Windows and doors can be sexy things. And you know what they say, sex sells. Not sure who “they” are, but everyone knows that saying. But can windows and doors really be looked at as sexy items? Or at least beautiful? Ten years ago I would have said no. Ask me now and every single day I’ll tell you yes.
Aesthetics. The way windows and doors look and feel is by far the most attractive part of new windows and doors for home owners. So much so that it’s pretty much the only thing that matters.
Does the technical stuff still matter?
Most of the time you can see a home owner’s eyes start to glaze over when you start going through the details of a PAS24 test. We as an industry understand it’s importance. But it’s not exactly a detail that is going to get Mr & Mrs Home Owner excited and inspired.
You can get the same emotionless reactions when you start talking about other technical aspects such as FENSA certificates, threshold heights and egress hinges. Yes we all know they’re all important, but again, they’re not aspects of a purchase that are going to get buyers excited.
For many things in life, you buy with your eyes and your heart. This is a point raised by Roy Frost, MD of Deceuninck. He is a big believer in sexy windows and their attractiveness being the main reason why people would buy such a product.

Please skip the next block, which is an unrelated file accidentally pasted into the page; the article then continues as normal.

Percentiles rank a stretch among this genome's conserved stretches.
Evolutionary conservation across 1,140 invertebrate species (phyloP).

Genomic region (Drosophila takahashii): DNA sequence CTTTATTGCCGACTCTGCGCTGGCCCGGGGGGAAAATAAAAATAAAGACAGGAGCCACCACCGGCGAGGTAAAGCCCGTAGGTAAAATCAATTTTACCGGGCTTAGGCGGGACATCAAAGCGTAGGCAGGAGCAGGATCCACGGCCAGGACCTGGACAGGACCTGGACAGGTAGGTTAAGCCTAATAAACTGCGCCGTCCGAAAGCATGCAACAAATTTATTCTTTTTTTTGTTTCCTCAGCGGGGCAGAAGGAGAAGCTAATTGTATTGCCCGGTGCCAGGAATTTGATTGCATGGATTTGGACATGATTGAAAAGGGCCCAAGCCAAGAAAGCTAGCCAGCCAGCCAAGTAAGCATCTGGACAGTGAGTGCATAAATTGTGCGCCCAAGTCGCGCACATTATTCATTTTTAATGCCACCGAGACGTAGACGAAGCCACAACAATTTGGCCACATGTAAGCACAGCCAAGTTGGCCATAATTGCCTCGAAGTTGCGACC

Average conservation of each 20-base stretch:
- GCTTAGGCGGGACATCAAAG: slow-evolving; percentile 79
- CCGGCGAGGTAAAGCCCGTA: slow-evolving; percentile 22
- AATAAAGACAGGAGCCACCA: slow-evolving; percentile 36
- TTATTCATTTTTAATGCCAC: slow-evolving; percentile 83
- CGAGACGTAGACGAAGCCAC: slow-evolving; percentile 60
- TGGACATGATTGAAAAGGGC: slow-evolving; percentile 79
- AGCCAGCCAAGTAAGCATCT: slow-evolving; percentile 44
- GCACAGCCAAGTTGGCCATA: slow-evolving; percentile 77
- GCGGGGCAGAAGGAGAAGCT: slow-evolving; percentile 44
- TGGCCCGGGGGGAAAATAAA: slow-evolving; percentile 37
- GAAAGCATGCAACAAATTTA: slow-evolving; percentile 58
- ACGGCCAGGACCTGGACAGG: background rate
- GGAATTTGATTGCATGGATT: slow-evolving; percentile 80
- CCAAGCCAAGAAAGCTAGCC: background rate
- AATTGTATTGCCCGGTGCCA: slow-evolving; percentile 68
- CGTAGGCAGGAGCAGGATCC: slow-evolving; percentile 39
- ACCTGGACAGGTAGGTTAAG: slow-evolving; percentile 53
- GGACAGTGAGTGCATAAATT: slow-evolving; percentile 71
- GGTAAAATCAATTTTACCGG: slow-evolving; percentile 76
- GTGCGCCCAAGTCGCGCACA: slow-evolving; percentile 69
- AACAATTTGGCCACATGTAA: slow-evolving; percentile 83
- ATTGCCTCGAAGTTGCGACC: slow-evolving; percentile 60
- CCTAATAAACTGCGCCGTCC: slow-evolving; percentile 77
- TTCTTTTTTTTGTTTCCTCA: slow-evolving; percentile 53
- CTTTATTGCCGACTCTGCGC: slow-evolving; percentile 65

On a personal note, I can say that much of the time I spend either in the showroom or in people’s homes during a demonstration is spent discussing things like colours, hardware styles, glass designs, frame options and so on. All things which contribute to the overall look and aesthetic appeal to the product.
So does the technical stuff still matter? To us yes. To the home owner, not so much.
Catering for style
The long and short of it is, home owners expect a certain standard of security and safety in their new windows and doors. And because they expect that level of security as standard, they spend little time focusing on it. On the most part anyway.
So it is now the job of installers to become designers and consultants. The vast array of choice on the market means home owners are awash with options. This means they require guidance, not hard sales techniques. Inspirations and ideas, not pressure.
As an installer, we feel like our jobs are to work with the home owner, to show them the variety available, and with their ideas and input, help guide them to style of new windows and doors to suit them and their property. Home owners do genuinely get excited and invested when it comes to picking colours, door styles and hardware. And that is something as an industry we should definitely be making the most of.